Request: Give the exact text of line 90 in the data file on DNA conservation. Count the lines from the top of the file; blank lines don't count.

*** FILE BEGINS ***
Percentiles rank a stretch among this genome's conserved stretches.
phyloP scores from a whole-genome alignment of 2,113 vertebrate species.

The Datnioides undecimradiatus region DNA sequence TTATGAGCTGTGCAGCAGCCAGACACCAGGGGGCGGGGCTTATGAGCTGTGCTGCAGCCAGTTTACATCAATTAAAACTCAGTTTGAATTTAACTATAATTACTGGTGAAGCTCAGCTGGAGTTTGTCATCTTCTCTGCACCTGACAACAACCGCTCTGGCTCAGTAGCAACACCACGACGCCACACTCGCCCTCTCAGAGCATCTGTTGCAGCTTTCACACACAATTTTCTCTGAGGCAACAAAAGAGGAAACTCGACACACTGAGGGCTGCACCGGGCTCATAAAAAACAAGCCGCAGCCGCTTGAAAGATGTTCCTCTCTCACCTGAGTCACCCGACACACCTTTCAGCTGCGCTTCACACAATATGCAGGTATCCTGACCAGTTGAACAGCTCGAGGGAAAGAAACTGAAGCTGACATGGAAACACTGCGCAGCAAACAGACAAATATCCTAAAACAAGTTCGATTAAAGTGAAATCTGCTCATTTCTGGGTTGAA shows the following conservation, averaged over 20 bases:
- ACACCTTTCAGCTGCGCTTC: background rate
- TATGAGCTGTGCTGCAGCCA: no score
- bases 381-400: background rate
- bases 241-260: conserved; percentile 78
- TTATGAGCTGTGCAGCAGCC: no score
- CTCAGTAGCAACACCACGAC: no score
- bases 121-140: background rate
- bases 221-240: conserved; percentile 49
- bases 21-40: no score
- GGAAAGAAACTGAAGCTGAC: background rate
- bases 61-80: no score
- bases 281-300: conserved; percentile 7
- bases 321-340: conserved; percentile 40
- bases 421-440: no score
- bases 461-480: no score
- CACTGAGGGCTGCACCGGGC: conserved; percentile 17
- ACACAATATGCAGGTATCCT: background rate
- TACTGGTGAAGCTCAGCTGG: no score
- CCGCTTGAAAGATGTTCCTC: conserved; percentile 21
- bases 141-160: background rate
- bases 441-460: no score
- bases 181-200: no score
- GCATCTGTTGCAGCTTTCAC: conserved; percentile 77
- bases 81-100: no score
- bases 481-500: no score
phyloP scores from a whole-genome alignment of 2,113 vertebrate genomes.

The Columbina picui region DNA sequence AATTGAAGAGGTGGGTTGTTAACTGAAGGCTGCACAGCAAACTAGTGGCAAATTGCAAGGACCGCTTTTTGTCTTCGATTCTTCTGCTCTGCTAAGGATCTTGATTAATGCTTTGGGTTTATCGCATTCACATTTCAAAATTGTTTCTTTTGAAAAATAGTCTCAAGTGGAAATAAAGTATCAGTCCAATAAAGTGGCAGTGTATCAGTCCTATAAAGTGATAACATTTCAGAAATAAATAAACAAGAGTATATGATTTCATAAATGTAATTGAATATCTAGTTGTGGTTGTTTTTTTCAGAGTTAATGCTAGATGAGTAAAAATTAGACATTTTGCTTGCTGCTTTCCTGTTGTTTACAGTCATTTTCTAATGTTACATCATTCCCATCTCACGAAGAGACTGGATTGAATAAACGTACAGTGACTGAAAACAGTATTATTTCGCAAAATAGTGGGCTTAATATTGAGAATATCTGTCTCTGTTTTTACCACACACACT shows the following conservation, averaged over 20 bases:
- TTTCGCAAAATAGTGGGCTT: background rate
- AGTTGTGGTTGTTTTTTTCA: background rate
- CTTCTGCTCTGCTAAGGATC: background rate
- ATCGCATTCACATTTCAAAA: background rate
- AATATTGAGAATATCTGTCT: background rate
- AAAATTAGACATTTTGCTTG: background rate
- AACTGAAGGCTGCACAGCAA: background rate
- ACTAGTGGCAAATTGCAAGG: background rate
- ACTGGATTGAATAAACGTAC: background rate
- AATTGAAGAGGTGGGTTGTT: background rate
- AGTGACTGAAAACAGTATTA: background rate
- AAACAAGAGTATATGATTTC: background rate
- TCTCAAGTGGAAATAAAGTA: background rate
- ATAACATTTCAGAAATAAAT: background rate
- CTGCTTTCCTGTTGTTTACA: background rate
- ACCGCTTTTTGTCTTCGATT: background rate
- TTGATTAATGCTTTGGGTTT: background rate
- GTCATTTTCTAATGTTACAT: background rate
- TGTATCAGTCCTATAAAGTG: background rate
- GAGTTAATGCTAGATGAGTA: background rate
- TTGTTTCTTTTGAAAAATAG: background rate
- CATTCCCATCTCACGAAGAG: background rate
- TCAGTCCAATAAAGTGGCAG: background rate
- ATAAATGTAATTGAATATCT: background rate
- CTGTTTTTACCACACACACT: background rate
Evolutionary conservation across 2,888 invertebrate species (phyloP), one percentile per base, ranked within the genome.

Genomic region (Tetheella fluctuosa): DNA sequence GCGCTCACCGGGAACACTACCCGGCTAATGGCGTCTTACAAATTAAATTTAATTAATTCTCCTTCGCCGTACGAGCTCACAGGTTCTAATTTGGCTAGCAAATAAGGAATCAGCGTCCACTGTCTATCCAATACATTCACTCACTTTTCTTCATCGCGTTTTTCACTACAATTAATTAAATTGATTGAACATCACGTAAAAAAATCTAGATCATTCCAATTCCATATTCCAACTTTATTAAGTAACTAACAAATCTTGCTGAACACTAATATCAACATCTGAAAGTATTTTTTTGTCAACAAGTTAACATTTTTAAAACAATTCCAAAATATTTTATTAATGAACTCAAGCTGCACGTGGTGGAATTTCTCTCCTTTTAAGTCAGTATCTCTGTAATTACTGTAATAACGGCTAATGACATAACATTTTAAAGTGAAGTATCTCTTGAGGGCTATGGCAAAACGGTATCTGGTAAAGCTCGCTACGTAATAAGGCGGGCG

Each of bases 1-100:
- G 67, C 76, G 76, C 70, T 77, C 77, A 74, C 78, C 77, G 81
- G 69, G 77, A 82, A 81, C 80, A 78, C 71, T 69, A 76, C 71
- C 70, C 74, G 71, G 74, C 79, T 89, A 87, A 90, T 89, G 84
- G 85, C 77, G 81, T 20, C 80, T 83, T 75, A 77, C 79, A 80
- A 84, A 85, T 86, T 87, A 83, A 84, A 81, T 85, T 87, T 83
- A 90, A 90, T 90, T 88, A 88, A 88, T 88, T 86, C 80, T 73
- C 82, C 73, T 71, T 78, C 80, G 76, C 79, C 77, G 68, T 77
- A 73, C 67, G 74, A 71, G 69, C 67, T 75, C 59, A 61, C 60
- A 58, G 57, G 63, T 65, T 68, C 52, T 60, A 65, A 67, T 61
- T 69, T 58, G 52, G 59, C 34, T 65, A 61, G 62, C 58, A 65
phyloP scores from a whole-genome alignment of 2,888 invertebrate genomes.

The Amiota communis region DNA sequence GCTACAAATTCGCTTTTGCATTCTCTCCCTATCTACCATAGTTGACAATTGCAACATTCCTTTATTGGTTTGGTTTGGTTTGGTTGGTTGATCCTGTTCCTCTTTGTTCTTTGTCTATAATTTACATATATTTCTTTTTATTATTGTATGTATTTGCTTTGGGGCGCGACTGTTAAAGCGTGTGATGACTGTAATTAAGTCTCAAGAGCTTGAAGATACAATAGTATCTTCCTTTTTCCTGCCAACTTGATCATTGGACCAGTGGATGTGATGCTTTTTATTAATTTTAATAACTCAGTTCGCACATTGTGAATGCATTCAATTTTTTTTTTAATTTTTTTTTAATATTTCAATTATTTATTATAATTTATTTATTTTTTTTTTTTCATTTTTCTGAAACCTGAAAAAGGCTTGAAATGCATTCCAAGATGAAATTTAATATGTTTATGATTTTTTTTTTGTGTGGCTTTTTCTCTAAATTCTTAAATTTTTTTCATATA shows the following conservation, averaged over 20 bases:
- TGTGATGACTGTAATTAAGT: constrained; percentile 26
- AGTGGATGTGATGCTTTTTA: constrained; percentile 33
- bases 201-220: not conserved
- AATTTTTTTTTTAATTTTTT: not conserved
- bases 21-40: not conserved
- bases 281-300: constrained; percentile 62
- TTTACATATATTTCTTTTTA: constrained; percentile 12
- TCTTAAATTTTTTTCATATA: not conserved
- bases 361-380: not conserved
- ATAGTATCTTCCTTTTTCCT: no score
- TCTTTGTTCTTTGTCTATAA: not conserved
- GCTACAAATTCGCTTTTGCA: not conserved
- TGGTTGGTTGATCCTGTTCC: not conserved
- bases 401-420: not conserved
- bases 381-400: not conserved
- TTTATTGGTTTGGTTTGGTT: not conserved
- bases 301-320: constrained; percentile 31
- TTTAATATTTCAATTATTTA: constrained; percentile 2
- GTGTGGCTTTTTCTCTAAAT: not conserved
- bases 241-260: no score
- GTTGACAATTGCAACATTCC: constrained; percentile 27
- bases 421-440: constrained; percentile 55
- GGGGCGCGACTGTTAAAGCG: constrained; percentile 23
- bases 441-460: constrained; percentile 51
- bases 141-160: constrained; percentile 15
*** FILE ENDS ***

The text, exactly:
- bases 241-260: no score